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This article is part of the supplement: Nineteenth Annual Computational Neuroscience Meeting: CNS*2010

Open Access Poster Presentation

Ion concentration homeostasis and the regulation of neuronal firing activity: the role of cation-chloride cotransporters

Alexander O Komendantov1, John R Cressman12 and Ernest Barreto12*

Author Affiliations

1 Krasnow Institute for Advanced Study, George Mason University, Fairfax, VA, 22030, USA

2 Department of Physics and Astronomy, George Mason University, Fairfax, VA, 22030, USA

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BMC Neuroscience 2010, 11(Suppl 1):P27  doi:10.1186/1471-2202-11-S1-P27

The electronic version of this article is the complete one and can be found online at: http://www.biomedcentral.com/1471-2202/11/S1/P27


Published:20 July 2010

© 2010 Barreto et al; licensee BioMed Central Ltd.

Poster Presentation

Ion concentration homeostasis is essential for normal neuronal functions and its changes can underlie different pathological conditions including seizures. However the mechanisms of these processes are poorly understood. Studying the dynamical and biophysical mechanisms of regulation of neuronal intra- and extra-cellular ion concentrations is important for the development of methods to treat neurological disorders.

We constructed a conductance-based neuron model [1], which includes dynamic variables representing the intracellular Na+ and extracellular K+ concentrations.

In this model, the Na+ and K+ concentrations are affected by sodium, potassium, and leak currents, Na+-K+ pump current, an uptake of potassium ions by glial current, and potassium diffusion. The leak current is represented by the sum of sodium, potassium and chloride leaks. The concentrations couple to the membrane voltage equations via the Nernst reversal potentials. The model also contains a voltage-gated calcium current and a simple model for the intracellular Ca2+ dynamics. The model produces slow and large-amplitude oscillations in ion concentrations similar to oscillations observable during seizures or seizure-like activity in vitro.

We extended this model to include Cl- concentration dynamics. In the nervous system, the intracellular Cl- ion concentration (Cl-]i) determines the strength and polarity of GABAergic neurotransmission. This concentration is maintained by the activity of cation-chloride cotransporters (CCCs). We explored in a computational study the roles of two CCCs (the NA-K-2Cl cotransporter, NKCC1, and the K-Cl cotransporter, KCC2) in ion concentration homeostasis and in the generation of pathological oscillatory activity in neurons.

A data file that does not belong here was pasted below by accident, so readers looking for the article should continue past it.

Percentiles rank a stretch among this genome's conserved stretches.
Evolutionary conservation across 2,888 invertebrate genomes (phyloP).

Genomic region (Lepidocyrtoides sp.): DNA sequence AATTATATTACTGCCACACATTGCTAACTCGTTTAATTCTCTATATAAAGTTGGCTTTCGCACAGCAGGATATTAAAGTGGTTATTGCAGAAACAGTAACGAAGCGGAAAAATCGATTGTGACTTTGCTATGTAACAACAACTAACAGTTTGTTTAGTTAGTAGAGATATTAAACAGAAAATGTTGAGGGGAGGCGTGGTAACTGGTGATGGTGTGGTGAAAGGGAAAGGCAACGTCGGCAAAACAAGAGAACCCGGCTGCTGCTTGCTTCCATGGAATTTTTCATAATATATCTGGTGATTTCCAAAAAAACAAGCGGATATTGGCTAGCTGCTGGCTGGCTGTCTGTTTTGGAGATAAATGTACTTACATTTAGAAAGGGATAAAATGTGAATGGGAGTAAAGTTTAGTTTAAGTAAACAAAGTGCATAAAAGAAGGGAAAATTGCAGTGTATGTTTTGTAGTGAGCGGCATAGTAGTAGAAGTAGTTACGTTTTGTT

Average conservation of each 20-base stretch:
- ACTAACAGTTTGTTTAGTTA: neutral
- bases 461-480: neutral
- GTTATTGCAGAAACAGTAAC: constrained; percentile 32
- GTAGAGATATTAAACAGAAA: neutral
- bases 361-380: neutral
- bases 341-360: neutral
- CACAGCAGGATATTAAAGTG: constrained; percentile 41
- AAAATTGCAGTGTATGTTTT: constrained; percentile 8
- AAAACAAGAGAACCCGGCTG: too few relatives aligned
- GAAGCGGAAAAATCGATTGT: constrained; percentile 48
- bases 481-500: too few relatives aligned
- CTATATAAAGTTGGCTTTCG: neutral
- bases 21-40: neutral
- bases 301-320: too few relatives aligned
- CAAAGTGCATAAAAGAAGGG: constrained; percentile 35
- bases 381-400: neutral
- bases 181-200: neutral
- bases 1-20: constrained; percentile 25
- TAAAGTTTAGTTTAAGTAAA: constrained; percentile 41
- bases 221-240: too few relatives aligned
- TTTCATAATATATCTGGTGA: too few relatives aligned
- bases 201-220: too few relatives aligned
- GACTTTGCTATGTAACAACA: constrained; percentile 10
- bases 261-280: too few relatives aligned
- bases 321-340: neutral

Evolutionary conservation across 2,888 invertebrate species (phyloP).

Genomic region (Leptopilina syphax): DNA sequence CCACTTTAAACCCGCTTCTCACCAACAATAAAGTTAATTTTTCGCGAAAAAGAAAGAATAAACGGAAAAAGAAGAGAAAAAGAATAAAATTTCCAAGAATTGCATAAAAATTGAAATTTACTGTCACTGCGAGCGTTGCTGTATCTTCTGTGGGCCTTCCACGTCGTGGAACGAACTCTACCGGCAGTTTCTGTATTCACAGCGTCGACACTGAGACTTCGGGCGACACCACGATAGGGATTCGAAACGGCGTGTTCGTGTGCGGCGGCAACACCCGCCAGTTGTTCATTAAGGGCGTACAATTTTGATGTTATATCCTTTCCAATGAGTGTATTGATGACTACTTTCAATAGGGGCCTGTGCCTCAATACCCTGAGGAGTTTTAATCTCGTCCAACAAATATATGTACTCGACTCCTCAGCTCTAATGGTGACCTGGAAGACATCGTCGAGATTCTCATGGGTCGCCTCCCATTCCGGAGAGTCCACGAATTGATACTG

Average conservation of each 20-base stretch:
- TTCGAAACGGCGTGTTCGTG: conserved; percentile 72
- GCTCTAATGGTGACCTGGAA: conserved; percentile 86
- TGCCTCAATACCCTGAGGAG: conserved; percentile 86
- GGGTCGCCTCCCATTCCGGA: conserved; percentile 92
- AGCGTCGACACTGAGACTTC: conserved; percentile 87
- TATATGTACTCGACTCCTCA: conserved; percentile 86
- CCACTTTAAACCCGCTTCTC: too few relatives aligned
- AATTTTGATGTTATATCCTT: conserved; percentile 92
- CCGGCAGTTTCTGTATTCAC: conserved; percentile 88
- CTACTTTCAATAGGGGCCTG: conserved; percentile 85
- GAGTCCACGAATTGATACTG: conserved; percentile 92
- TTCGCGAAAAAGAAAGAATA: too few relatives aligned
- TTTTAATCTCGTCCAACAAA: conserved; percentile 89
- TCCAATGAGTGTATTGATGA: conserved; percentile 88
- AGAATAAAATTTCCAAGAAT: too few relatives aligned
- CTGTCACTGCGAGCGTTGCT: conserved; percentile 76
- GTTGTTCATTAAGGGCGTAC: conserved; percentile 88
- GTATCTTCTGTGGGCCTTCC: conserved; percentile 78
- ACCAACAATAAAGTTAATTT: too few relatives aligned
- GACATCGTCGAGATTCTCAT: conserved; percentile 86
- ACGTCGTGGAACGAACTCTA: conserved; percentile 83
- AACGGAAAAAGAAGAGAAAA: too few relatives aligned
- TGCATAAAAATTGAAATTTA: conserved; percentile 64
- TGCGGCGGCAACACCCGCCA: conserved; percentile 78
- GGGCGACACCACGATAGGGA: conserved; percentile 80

Our computational studies show that reciprocal changes in the expression of NKCC1 (which elevates [Cl]i) and KCC2 (which decreases [Cl-]i) can change Cl- reversal potential (ECl) and significantly alter the effects of GABAA receptor (GABAAR) mediated inhibitory input. Under certain circumstances, this can evoke or prevent seizure-like activity, and we investigate dynamical and biophysical mechanisms of these phenomena. The model suggests that regulatory abilities of CCCs are increased with increasing GABAARs activation. Both simulated elevation of concentration of extracellular potassium ion ([K+]o,∞) and NA-K-2Cl cotransporter activity promote seizure-like activity. Our studies show that developmental regulation of expression of NKCC1 and KCC2, in conjunction with concentration dynamics, can alter Cl- electrochemical gradient and strength and polarity of GABAA neurotransmission.

The computational studies corroborate that CCCs are potential targets for treatment of neurological diseases, which involve dysfunctions in intracellular ion concentration homeostasis.

Acknowledgements

This work was funded by NIH Grant 5R01MH079502 (EB)

References

  1. Cressman JR Jr, Ullah G, Ziburkus J, Schiff SJ, Barreto E: The influence of sodium and potassium dynamics on excitability, seizures, and the stability of persistent states: I. Single neuron dynamics.

    J Comput Neurosci 2009, 26(2):159-170. PubMed Abstract | Publisher Full Text | PubMed Central Full Text OpenURL